Different reports have described the knowledge of BLS among dentists in India, but a little research regarding this has been carried out in North India. Chandrasekaran et al.[8] evaluated the knowledge of BLS among health-care students and professionals in Tamil Nadu and found that the study participants were severely lacking in BLS knowledge. Another study by Reddy et al.[9] concluded poor knowledge regarding BLS among dental students in dental school of India. A study by Gonzaga et al.[10] found that 86% of the interviewed dentists had received information about CPR; however, most of them had not received practical training for it. Another study by Raghava and Attar Nazir [11] showed poor knowledge of BLS among dental interns in dental college of Mangalore.

The aim of the present study was to assess and compare the level of knowledge and attitude toward “BLS” among BDS students (3rd prof., final prof., and interns).


  Materials and Methods Top


This survey-based study enrolled 190 students of 3rd prof., final prof., and interns of the dental college who were randomly selected. The questionnaire was prepared. It was composed of three sections which included: (1) Demographic data and qualification, (2) knowledge of participants regarding BLS (15 multiple choice questions [MCQs]), and (3) attitude toward BLS. In the first section, the respondents had to provide information regarding gender and academic level.

The second section comprised 15 MCQs prepared from Guidelines for CPR 2015 by American Heart Association and Handbook for Basic Life Support by American Red Cross. An answer key was also prepared for the same. Finally, in the third section, the information was obtained about training in CPR. The volunteers were also given the opportunity to explain why they thought themselves to be reluctant to perform CPR and the reasons for lack of knowledge about BLS.

The questionnaire was reviewed and distributed among the students. The students were advised to answer the questions without resorting to literary material or other professionals. To avoid any malpractice while answering the questionnaire, the participants were asked to fill up the details in front of the investigator. Every precaution was taken to protect the privacy of the research subject and the confidentiality of their personal information. The knowledge score for every participant was calculated where 15 was maximum score possible and 0 was the minimum score. More the score, the better the knowledge regarding BLS [Questionnaire [Additional file 1]].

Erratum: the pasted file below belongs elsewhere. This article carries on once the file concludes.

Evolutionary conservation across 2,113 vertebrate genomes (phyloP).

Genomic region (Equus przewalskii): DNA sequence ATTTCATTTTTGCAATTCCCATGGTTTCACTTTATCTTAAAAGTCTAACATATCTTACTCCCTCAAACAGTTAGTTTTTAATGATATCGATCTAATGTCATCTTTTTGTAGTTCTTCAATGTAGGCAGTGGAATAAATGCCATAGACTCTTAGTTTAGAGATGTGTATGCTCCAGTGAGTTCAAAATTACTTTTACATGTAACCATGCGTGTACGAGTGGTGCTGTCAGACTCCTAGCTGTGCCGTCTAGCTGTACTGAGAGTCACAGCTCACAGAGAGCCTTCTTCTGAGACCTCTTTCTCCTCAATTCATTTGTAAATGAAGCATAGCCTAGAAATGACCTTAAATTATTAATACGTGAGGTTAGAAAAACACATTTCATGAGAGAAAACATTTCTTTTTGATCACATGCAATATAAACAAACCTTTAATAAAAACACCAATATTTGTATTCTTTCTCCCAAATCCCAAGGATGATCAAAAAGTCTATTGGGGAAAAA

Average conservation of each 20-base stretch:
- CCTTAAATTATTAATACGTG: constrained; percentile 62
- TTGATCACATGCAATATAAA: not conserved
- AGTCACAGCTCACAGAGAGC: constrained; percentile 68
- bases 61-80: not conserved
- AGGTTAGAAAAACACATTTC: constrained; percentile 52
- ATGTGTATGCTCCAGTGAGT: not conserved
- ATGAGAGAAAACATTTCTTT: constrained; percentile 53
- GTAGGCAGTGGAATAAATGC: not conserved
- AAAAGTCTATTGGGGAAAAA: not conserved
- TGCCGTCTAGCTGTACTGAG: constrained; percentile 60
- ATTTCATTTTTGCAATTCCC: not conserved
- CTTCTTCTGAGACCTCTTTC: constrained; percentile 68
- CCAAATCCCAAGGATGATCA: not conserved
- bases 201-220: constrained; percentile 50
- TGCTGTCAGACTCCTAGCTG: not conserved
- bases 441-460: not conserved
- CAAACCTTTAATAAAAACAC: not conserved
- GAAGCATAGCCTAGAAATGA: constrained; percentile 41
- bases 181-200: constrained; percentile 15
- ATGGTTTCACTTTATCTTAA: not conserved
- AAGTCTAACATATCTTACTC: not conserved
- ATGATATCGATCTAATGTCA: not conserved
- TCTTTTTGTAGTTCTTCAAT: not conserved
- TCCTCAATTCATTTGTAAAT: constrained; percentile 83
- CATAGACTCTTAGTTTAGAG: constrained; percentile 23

The data were compiled, tabulated, and statistically analyzed using ANOVA test (to compare knowledge score of students at various academic levels) and Student's t-test (to compare knowledge score of males and females). A critical P= 0.05 was considered statistically significant.


  Results Top


We distributed a total of 244 questionnaires among the students (3rd prof., final prof., and interns) of the college. Out of all, only 190 students returned the form with a response rate of 77.9%. Of all the participants included, 32 (16.8%) were males and 158 (83.2%) were females. The study group comprised 44 (23.2%) third prof. students, 71 (37.4%) final prof. students, and 75 (39.4%) interns. The data listed in [Table 1] showed that the mean knowledge score of males (7.09) was significantly higher than the mean knowledge score of females (6.07) (P = 0.02).
Table 1: Comparison of the knowledge score in relation to different characteristics of the participants

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When evaluated on individual basis, the lowest score obtained by males was 3 out of a total score of 15 and the highest score being 12. On the other hand, a lowest score of 1 and a highest score of 14 were fetched by females. A highly statistically significant difference was detected among the three different academic levels (ANOVA test, P < 0.04). The analysis showed that the mean score of the interns was significantly higher than third prof. and final prof.